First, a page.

When AIDS first surfaced in the United States, there were no drugs to combat the underlying immune deficiency, and few treatments existed for the opportunistic diseases that resulted. Researchers, however, have developed drugs to fight both HIV infection and its associated infections and cancers.
HIV infection
The Food and Drug Administration (FDA) has approved a number of drugs for treating HIV infection.
RT Inhibitors
The first group of drugs, called reverse transcriptase (RT) inhibitors, interrupts an early stage of the virus, making copies of itself. Nucleoside/nucleotide RT inhibitors are faulty DNA building blocks. When these faulty pieces are incorporated into the HIV DNA (during the process when the HIV RNA is converted to HIV DNA), the DNA chain cannot be completed, thereby blocking HIV from replicating in a cell. Non-nucleoside RT inhibitors bind to reverse transcriptase, interfering with its ability to convert the HIV RNA into HIV DNA. This class of drugs may slow the spread of HIV in the body and delay the start of opportunistic infections.
Protease Inhibitors
FDA has approved a second class of drugs for treating HIV infection. These drugs, called protease inhibitors, interrupt the virus from making copies of itself at a later step in its life cycle.
Fusion Inhibitors
FDA also has introduced a third new class of drugs, known at fusion inhibitors, to treat HIV infection. Fuzeon (enfuvirtide or T-20), the first approved fusion inhibitor, works by interfering with the ability of HIV-1 to enter into cells by blocking the merging of the virus with the cell membranes. This inhibition blocks HIV’s ability to enter and infect the human immune cells. Fuzeon is designed for use in combination with other anti-HIV treatments. It reduces the level of HIV infection in the blood and may be effective against HIV that has become resistant to current antiviral treatment schedules.
Because HIV can become resistant to any of these drugs, healthcare providers must use a combination treatment to effectively suppress the virus. When multiple drugs (three or more) are used in combination, it is referred to as highly active antiretroviral therapy, or HAART, and can be used by people who are newly infected with HIV as well as people with AIDS. Recently, FDA approved the first one-a-day, three-drug combination pill called Atripla.
Researchers have credited HAART as being a major factor in significantly reducing the number of deaths from AIDS in this country. While HAART is not a cure for AIDS, it has greatly improved the health of many people with AIDS, and it reduces the amount of virus circulating in the blood to nearly undetectable levels. Researchers, however, have shown that HIV remains present in hiding places, such as the lymph nodes, brain, testes, and retina of the eye, even in people who have been treated.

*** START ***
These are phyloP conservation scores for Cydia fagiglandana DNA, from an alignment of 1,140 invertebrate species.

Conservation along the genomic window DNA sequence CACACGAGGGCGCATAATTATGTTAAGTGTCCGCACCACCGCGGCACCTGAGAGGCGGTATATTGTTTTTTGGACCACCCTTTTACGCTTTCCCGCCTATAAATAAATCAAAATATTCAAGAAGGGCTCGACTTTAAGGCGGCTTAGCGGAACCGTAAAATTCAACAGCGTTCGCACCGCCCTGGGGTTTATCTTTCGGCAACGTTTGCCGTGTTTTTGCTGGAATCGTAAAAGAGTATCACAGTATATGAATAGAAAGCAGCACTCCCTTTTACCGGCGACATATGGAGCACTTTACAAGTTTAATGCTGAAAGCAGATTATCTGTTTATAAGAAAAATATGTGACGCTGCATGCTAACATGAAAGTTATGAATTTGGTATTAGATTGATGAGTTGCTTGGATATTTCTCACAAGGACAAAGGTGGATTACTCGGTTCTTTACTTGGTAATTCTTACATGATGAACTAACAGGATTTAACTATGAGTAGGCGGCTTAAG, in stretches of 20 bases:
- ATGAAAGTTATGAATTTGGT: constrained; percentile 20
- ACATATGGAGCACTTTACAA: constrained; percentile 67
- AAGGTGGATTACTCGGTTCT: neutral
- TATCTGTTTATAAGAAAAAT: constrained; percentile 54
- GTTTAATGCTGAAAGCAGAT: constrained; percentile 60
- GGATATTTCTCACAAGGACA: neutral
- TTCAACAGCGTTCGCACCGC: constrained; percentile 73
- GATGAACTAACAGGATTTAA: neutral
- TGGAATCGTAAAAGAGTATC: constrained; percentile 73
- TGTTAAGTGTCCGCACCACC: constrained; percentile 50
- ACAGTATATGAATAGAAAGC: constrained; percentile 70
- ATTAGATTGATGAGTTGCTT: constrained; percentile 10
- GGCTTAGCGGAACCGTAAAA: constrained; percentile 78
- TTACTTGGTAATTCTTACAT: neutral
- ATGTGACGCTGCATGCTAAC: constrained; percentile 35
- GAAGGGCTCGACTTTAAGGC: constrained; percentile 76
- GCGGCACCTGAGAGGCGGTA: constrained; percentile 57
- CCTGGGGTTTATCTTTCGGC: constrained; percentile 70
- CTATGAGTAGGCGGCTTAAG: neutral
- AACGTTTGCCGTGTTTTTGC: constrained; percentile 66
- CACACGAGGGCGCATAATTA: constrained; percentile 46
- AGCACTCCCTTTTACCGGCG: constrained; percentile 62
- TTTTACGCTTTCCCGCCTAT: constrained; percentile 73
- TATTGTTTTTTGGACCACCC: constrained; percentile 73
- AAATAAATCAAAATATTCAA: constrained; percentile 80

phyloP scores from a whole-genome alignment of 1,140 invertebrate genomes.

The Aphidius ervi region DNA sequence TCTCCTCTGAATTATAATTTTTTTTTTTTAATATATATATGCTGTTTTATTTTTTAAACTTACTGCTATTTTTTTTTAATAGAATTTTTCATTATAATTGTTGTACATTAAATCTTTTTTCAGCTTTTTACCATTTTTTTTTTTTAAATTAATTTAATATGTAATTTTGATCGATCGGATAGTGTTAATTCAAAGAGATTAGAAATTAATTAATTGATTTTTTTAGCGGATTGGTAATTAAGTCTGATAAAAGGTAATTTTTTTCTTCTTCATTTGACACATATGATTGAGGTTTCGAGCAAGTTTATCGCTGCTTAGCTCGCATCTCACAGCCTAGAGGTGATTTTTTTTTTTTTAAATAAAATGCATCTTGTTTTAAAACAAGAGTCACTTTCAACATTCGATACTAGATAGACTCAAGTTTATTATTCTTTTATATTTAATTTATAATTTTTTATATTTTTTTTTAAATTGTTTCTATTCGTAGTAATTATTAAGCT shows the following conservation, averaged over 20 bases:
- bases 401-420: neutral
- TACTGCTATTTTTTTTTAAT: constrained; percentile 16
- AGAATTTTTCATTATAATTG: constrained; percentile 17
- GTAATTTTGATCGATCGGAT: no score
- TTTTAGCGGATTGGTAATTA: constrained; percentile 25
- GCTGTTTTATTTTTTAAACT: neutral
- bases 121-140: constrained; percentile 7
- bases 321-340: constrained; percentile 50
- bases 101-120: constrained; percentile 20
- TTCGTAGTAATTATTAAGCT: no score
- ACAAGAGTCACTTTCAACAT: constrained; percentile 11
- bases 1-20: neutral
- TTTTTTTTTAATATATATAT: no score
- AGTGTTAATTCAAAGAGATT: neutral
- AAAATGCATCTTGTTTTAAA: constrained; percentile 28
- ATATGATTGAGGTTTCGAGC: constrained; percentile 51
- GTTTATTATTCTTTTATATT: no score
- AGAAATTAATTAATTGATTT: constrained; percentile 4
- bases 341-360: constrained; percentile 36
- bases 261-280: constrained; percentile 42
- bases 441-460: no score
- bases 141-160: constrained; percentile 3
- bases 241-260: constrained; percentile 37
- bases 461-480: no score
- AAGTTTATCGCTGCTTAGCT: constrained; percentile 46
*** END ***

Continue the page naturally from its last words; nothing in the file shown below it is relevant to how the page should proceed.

Side effects
Despite the beneficial effects of HAART, there are side effects associated with the use of antiviral drugs that can be severe. Some of the nucleoside RT inhibitors may cause a decrease of red or white blood cells, especially when taken in the later stages of the disease. Some may also cause inflammation of the pancreas and painful nerve damage. There have been reports of complications and other severe reactions, including death, to some of the antiretroviral nucleoside analogs when used alone or in combination. Therefore, health experts recommend that anyone on antiretroviral therapy be routinely seen and followed by their healthcare provider.
The most common side effects associated with protease inhibitors include nausea, diarrhea, and other gastrointestinal symptoms. In addition, protease inhibitors can interact with other drugs, resulting in serious side effects. Fuzeon may also cause severe allergic reactions such as pneumonia, difficult breathing, chills and fever, skin rash, blood in urine, vomiting, and low blood pressure. Local skin reactions are also possible since it is given as an injection underneath the skin. People taking HIV drugs should contact their healthcare providers immediately if they have any of these symptoms.
Opportunistic infections
A number of available drugs help treat opportunistic infections. These drugs include
Foscarnet and ganciclovir to treat CMV (cytomegalovirus) eye infections
Fluconazole to treat yeast and other fungal infections
TMP/SMX (trimethoprim/sulfamethoxazole) or pentamidine to treat PCP (Pneumocystis carinii pneumonia)
Healthcare providers use radiation, chemotherapy, or injections of alpha interferon—a genetically engineered protein that occurs naturally in the human body—to treat Kaposi’s sarcoma or other cancers associated with HIV infection.

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